HAL - About Us
HAL's Current Officers, Committee Chairs, and ALCor
HAL's Presidential History
The purposes of the Corporation are exclusively charitable, educational and nonprofit as defined under section 501(c)(3) of the Internal Revenue Code of 1986, as amended (or any corresponding provisions of any future United States Internal Revenue Law or Regulations thereunder, hereinafter collectively referred to as the Internal Revenue Code) as follows:
(A) To promote and encourage science education, particularly in the area of astronomy;
(B) To educate the public while furthering our own education in space sciences;
(C) To build and maintain an observatory and library for the use of amateur astronomers;
(D) To undertake other projects, programs and activities consistent with Section 501(c)(3) of the Internal Revenue Code, as the need to do so presents itself in the opinion of the Board of Directors.
In 1988, several prominent members of the Baltimore Astronomical Society (BAS), led by Jacqueline Zeun, formed an organization called the Friends of the Baltimore Astronomical Society (FOBAS). It was formed in order to receive, restore, and create a home for a beautiful 12" Newtonian telescope donated from the Estate of Paul S. Watson. FOBAS began the telescope's restoration work and raised money to establish an observatory for it. Then, for to a variety of issues, FOBAS and the restoration project stalled until 1999.
At that time, FOBAS and the BAS conducted a vote and decided to discontinue FOBAS as an organization and gift the Watson telescope and cash assets ($2,144) to help start a new club. Founding members - Dana Gelabert-Boltersdorf, Michael Hall, ZoAnn Lapinsky Macon, Mary Kay Sigaty, and Malcolm Willette formed the Howard Astronomical League as non-profit corporation on December 5, 1999.
The Early Years
Soon after formation, HAL's leaders established a relationship with the Howard County Department of Recreation
& Parks and obtained permission to utilize Carrs Mill and Alpha Ridge Parks for
astronomical viewing. During this time HAL also began an ambitious public star party and public outreach program and conducted countless educational and astronomical viewing events for local schools, libraries, scout
troops, and the public at Large.
HAL now has an agreement in place with the Department of Recreation and Parks allowing our meetings to be held at the Robinson Nature Center. In exchange, HAL conducts several astronomy outreach events at the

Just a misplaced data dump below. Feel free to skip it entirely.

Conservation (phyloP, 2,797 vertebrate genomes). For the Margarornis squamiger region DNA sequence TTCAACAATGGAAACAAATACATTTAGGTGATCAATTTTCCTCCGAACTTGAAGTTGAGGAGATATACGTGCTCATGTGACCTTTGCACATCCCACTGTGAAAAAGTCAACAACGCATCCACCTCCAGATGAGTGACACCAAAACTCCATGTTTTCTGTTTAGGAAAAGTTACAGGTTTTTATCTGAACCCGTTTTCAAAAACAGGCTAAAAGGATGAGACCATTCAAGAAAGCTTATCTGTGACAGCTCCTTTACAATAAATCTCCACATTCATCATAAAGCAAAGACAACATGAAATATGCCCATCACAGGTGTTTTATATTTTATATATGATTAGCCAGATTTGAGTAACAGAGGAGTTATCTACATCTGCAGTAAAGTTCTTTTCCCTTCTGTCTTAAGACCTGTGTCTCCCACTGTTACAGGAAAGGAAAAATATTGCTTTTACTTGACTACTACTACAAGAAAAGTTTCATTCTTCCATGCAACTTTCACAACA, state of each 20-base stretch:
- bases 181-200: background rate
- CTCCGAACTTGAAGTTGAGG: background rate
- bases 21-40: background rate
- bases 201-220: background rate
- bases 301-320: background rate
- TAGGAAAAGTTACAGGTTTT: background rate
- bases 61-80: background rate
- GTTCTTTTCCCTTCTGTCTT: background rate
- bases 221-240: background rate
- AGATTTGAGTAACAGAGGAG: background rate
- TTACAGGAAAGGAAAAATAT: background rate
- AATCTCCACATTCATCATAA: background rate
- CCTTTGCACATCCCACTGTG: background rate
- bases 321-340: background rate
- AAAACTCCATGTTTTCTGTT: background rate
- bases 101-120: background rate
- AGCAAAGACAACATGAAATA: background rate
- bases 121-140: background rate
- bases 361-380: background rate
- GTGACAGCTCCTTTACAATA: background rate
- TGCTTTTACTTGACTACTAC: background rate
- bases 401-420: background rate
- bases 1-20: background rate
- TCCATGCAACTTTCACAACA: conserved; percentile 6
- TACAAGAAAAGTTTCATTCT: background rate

Robinson Nature Center.
In March 2003, HAL obtained IRS 501(c)(3) status, thereby making donations to HAL deductible from income taxes under most circumstances.
Howard Astronomical League Observatory (HALO) at Alpha Ridge Park
A nearly 30 year effort to refurbish and build a home for the 12" Watson telescope reached culmination on July 25, 2015 with the grand opening of the HAL Observatory at Alpha Ridge. In addition to HAL's regular public star parties that have been held at Alpha Ridge Park for many years, this new observatory is the showcase for HAL's future public outreach efforts.
2018 Observatory Update
During the first couple of years in operation, HAL's Certified Telescope Operators, quickly realized that the Watson telescope, while a thing of beauty, is difficult to operate and lacking key features available in newer telescopes. These issues made it a less than optimal choice to fulfill HAL's total mission in building HALO.
At the start of 2018 HAL's Board of Directors formed a new Telescope Committee tasked with looking at options and costs to replace the Watson. During this process, long-time HAL members Leona and David Illig came forward with an offer to donate their Takahaski 6" Refractor, a fully computerized Astro-Physics mount, and a high-end SBIG monochrome camera with filter wheel. These components have now been installed and are ungoing testing and training for an initial public introduction on June 16, 2018.
These new components will make it easier to display the vast wonders of the Universe during HAL's public star parties and will also allow its broader use by HAL members.
The Watson telescope is currently in storage. However, the plan is to eventually built a display case in which to showcase it inside the observatory.
Back to the Future
HAL has grown to ~200 members since its founding in 1999. Membership numbers are increasing and the club continues to conduct
an active star party and public outreach program. Our
monthly meetings have evolved to include a variety of member presentations and
guest speakers from leading professional astronomy organizations in the
Baltimore-Washington area; yet meetings are still appropriate for amateur
astronomers at all levels.
Our history is not yet fully written. There are many exciting
chapters ahead. Come and join us - either at our monthly meetings or our
public star parties - and help us write those next wonderful chapters in
Maryland amateur astronomy.